Humic-like substances (HULIS) in smoke PM<sub>2.5</sub> emitted from the combustion of biomass materials (rice straw, corn straw, and pine branch) and fossil fuels (lignite coal and diesel fuel) were comprehensively studied in this work. The HULIS fractions were first isolated with a one-step solid phase extraction method and were then investigated with a series of analytical techniques: elemental analysis, total organic carbon analysis, UV-vis spectroscopy, excitation–emission matrix (EEM) ﬂuorescence spectroscopy, Fourier transform infrared spectroscopy, and 1H-nuclear magnetic resonance spectroscopy. The results indicated that HULIS accounted for a significant proportion of the particle matter, total carbon (TC), and water soluble organic carbon in smoke PM<sub>2.5</sub> emitted from the combustion of biomass materials and coal. This suggests that biomass burning and coal combustion are both important sources of HULIS in atmospheric aerosols. However, HULIS in diesel soot only accounted for ~ 0.8 % of the soot particles, suggesting that vehicular exhaust may not be a significant primary source of HULIS. Primary HULIS and atmospheric HULIS display many similar chemical characteristics, as indicated by the instrumental analytical characterization, while some distinct features were also apparent. A high spectral absorbance in the UV-vis spectra, a distinct band at λex / λem ≈ 280 / 350 nm in EEM spectra, lower H / C and O / C molar ratios, and a high content of [Ar–H] were observed for primary HULIS. These results suggest that primary HULIS contains more aromatic structures, and a lower content of aliphatic and oxygen-containing groups than atmospheric HULIS. Among the four primary sources of HULIS, HULIS from BB had the highest O / C molar ratios (0.43–0.54) and [H–C–O] content (10 %–50 %), indicating that HULIS from this source mainly consisted of carbohydrate and phenolic like structures. HULIS from coal combustion had a lower O / C molar ratio (0.27), and a higher content of [H–C–C=] (40 %) and [Ar–H] (31 %), suggesting that aromatic compounds were extremely abundant in HULIS from this source.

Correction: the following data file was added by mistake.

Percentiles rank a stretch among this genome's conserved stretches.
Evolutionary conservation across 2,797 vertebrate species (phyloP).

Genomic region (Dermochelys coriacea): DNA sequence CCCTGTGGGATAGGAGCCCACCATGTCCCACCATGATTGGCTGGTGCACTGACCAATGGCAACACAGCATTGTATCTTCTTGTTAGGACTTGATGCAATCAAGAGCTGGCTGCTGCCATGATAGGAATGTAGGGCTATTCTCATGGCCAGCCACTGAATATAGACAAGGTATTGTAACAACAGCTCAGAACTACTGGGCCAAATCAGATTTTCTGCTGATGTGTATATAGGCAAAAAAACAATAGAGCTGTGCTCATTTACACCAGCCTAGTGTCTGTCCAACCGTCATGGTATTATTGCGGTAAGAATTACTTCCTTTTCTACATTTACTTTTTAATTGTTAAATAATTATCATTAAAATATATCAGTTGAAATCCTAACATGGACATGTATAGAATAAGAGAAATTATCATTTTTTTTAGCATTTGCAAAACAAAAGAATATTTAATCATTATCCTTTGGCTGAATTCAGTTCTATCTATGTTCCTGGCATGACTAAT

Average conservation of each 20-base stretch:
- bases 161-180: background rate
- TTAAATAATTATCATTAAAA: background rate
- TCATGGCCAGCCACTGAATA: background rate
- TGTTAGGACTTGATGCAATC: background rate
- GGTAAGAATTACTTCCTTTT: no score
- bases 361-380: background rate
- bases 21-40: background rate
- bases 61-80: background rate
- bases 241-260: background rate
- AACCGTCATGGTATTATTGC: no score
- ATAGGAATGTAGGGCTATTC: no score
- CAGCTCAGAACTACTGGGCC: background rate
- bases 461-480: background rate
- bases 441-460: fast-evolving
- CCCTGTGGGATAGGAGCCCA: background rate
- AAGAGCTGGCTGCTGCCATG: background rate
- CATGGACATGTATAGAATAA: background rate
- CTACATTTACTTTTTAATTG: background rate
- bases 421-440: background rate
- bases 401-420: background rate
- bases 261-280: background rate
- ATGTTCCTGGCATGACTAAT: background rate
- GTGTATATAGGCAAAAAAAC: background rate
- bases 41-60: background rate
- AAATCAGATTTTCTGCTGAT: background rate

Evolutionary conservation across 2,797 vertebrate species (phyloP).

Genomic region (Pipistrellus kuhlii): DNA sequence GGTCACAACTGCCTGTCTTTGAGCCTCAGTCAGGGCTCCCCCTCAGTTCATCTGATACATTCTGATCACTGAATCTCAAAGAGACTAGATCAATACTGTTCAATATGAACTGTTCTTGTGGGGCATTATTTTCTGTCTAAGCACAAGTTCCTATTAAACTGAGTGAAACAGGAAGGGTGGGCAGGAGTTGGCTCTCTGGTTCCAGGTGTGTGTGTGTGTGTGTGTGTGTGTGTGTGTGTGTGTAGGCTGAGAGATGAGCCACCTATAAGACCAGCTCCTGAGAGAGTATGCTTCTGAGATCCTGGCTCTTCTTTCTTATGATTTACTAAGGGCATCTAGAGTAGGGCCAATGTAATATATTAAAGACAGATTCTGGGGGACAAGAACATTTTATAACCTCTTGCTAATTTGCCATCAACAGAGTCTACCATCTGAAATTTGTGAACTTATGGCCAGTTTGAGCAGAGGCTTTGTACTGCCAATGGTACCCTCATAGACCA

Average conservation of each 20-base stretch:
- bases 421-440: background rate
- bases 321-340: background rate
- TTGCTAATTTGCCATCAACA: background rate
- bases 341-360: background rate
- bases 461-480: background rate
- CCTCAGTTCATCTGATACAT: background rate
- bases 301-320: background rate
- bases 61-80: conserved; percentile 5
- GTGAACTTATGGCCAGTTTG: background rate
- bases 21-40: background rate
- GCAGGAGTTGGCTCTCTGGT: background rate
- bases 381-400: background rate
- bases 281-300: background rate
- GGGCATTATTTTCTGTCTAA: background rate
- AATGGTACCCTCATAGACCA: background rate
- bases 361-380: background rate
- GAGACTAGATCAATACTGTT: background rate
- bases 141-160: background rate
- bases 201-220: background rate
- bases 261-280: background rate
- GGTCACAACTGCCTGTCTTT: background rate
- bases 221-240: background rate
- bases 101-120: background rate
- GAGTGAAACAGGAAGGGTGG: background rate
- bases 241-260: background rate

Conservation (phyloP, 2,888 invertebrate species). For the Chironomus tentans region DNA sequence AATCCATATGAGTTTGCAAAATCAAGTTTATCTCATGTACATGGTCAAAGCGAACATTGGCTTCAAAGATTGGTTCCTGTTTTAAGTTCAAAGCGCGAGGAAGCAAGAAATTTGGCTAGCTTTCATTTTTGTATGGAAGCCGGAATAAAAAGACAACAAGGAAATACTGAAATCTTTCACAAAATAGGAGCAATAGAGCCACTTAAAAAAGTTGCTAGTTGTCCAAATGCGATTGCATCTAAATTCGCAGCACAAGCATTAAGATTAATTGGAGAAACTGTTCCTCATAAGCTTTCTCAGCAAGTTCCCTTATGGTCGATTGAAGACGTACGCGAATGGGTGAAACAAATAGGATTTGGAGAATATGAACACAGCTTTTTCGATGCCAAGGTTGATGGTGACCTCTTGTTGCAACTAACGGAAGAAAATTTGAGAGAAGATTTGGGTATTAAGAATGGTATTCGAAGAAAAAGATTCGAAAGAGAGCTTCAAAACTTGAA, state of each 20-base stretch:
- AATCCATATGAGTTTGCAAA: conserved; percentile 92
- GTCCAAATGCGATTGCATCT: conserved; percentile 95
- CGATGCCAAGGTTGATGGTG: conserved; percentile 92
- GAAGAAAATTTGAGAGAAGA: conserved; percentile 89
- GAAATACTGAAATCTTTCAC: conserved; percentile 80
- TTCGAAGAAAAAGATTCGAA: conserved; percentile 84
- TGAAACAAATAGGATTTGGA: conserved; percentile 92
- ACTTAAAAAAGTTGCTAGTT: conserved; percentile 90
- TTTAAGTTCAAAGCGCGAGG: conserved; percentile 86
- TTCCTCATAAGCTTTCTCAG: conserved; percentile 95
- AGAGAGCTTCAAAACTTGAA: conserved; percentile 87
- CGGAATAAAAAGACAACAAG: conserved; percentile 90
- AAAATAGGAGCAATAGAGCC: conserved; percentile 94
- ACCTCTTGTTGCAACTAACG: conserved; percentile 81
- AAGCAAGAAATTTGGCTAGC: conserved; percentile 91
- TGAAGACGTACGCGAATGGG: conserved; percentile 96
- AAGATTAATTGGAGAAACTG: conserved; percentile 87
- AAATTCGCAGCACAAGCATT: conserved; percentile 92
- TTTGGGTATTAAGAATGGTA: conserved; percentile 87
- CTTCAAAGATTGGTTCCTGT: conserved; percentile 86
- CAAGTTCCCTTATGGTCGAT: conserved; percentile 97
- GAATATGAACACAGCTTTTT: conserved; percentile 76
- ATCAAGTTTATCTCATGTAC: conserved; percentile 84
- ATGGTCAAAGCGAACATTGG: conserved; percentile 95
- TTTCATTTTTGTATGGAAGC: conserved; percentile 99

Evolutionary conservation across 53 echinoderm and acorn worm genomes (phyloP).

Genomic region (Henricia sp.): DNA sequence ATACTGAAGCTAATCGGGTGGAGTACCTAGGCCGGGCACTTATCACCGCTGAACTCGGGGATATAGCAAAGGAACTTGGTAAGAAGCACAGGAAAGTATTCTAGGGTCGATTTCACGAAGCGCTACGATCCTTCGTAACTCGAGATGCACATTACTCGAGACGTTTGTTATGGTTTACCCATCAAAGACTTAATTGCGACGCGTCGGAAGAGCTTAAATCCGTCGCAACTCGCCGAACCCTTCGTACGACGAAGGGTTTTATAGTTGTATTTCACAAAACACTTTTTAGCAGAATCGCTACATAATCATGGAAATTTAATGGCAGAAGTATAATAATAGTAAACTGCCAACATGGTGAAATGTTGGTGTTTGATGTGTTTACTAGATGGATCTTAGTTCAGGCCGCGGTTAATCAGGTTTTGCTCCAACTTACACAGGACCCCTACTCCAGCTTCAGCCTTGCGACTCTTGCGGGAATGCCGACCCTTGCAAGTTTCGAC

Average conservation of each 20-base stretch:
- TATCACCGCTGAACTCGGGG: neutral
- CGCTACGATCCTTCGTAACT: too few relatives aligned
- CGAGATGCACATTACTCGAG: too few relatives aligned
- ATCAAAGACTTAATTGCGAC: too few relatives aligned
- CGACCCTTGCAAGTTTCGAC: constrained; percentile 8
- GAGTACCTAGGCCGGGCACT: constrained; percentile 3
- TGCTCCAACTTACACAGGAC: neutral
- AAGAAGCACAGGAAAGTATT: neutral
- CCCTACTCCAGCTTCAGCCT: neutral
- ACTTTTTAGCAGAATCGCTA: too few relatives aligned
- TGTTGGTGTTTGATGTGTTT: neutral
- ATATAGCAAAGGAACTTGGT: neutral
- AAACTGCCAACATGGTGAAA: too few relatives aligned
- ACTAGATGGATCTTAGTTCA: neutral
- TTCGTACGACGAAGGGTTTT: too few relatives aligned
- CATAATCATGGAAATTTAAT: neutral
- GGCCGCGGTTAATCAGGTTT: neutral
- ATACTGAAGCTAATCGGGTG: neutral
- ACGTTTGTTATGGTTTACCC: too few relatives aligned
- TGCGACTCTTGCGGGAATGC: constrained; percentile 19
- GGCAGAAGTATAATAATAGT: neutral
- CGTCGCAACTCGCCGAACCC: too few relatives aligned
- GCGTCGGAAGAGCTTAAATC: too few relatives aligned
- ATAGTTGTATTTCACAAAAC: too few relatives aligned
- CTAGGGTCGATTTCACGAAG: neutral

Fan, X., Wei, S., Zhu, M., Song, J., & Peng, P. (2016). Comprehensive characterization of humic-like substances in smoke PM 2.5 emitted from the combustion of biomass materials and fossil fuels. Atmospheric Chemistry and Physics, 16(20), 13321–13340. https://doi.org/10.5194/acp-16-13321-2016